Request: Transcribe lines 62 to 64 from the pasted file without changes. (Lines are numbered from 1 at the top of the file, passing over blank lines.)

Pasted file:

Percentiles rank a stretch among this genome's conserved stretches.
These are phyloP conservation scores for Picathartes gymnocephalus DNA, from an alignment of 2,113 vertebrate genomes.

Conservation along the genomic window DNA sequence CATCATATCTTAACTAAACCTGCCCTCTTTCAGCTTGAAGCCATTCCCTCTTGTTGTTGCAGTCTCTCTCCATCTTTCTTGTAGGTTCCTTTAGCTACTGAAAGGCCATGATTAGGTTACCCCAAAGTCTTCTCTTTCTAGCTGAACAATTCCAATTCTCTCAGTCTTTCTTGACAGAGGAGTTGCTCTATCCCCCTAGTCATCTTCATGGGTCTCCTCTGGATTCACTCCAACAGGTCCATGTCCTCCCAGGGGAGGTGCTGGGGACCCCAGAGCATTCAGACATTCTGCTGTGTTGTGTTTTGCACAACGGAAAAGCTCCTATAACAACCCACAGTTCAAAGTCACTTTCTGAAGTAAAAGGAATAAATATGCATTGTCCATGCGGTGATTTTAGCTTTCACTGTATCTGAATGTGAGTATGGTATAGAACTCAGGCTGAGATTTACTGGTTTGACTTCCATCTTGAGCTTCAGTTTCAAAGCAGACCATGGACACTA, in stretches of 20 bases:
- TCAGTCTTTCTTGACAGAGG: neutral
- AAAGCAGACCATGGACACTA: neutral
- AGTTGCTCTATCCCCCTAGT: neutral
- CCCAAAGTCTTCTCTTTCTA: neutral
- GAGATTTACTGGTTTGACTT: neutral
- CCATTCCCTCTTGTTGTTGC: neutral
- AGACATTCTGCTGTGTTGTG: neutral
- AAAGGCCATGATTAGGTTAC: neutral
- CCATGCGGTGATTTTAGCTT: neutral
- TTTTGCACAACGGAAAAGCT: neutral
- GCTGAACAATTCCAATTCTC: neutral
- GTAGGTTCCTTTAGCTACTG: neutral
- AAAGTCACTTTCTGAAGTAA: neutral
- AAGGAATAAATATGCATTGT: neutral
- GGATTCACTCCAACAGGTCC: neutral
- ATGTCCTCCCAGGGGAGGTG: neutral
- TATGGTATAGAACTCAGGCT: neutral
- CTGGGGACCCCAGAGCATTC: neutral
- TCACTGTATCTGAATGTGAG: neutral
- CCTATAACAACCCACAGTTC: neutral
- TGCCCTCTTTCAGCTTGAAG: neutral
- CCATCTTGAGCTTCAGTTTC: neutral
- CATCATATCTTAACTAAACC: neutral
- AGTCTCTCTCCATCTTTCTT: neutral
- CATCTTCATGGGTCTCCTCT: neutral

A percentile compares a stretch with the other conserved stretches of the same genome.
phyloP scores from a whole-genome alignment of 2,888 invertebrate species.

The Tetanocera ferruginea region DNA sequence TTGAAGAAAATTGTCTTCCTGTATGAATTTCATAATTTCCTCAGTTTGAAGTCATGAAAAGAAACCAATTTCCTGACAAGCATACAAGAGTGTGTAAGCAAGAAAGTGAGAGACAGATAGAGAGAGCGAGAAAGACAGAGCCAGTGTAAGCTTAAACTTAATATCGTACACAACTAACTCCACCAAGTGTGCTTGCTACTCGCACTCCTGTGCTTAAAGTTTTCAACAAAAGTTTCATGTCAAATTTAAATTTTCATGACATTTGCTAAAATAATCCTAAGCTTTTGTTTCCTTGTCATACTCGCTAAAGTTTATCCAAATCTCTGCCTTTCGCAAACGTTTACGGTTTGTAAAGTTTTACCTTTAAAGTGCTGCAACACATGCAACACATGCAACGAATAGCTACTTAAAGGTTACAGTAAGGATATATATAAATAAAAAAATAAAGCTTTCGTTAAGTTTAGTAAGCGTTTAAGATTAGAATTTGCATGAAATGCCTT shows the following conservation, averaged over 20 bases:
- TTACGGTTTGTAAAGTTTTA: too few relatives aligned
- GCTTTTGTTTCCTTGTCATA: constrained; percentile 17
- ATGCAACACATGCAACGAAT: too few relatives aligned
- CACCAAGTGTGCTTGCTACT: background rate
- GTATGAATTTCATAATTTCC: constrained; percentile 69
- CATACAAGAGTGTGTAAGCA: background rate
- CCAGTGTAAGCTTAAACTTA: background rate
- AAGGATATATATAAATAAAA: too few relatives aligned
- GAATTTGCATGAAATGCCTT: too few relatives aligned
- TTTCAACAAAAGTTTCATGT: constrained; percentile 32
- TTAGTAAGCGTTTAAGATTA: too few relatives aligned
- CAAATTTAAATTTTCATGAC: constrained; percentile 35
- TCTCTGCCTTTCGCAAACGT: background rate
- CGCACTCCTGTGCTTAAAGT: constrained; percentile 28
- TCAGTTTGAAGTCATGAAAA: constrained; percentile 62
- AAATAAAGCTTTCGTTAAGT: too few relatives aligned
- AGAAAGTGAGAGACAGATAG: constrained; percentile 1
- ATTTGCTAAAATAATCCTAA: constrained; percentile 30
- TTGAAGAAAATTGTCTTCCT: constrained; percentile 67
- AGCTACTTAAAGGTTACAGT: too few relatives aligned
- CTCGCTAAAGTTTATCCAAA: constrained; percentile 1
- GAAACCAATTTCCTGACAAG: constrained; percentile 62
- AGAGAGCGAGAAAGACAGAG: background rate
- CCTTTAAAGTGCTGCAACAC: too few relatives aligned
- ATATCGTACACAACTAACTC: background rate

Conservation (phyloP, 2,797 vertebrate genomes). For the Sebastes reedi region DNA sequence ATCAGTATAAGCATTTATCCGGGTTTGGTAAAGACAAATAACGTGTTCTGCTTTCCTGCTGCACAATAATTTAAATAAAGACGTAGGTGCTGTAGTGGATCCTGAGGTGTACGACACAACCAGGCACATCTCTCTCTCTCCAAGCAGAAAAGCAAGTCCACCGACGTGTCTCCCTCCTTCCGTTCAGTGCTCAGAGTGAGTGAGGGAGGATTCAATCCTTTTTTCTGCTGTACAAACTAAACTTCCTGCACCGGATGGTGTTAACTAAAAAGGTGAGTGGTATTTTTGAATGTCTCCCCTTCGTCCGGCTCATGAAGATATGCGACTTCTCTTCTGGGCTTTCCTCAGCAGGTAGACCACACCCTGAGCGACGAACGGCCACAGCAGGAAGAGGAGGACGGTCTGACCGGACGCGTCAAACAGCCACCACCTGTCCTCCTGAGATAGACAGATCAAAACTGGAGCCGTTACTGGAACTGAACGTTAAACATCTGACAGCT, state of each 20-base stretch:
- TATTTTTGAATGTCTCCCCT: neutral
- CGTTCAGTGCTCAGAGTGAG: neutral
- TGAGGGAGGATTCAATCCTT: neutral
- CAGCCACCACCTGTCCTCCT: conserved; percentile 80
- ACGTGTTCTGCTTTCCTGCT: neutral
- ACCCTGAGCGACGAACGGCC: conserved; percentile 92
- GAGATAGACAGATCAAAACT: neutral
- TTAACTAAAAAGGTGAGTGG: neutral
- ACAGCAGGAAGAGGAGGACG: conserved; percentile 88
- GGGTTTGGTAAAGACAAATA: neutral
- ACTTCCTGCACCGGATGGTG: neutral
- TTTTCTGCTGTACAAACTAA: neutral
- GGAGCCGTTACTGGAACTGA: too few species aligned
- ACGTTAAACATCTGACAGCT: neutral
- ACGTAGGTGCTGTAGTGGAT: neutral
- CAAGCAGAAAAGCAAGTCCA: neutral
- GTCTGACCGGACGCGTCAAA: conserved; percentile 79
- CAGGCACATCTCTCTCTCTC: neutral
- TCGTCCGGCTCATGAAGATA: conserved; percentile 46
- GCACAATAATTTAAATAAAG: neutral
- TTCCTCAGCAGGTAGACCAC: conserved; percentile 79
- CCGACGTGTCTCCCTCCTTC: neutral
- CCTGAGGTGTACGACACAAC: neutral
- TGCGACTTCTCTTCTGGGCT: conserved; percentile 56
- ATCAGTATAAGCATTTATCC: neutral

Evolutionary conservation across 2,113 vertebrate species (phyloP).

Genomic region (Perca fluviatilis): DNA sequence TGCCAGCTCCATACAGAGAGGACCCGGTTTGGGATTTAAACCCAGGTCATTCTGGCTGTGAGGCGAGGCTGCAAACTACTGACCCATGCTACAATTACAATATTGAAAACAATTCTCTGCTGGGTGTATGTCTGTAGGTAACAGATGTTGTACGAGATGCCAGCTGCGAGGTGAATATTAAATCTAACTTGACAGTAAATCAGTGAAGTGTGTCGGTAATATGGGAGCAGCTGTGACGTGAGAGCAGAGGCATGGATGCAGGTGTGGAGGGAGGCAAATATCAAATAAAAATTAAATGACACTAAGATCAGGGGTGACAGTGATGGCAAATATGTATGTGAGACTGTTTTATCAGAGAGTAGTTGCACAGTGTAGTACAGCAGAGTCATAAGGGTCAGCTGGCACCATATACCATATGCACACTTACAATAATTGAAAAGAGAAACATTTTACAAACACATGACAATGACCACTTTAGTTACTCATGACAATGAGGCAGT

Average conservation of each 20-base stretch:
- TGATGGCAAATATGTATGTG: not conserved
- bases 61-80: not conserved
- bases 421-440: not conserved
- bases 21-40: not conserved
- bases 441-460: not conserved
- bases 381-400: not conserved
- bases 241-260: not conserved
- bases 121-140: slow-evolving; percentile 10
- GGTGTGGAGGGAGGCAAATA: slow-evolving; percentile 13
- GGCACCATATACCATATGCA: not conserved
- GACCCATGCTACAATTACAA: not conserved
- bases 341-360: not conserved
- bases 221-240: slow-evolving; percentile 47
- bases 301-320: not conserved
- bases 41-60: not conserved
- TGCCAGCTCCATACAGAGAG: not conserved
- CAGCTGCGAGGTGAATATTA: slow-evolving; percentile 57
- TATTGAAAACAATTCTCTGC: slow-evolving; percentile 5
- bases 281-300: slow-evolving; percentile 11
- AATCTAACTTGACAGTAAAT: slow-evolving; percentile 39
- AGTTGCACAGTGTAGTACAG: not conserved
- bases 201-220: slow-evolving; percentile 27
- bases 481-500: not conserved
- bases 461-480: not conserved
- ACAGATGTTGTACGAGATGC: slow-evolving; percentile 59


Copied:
- ACGTGTTCTGCTTTCCTGCT: neutral
- ACCCTGAGCGACGAACGGCC: conserved; percentile 92
- GAGATAGACAGATCAAAACT: neutral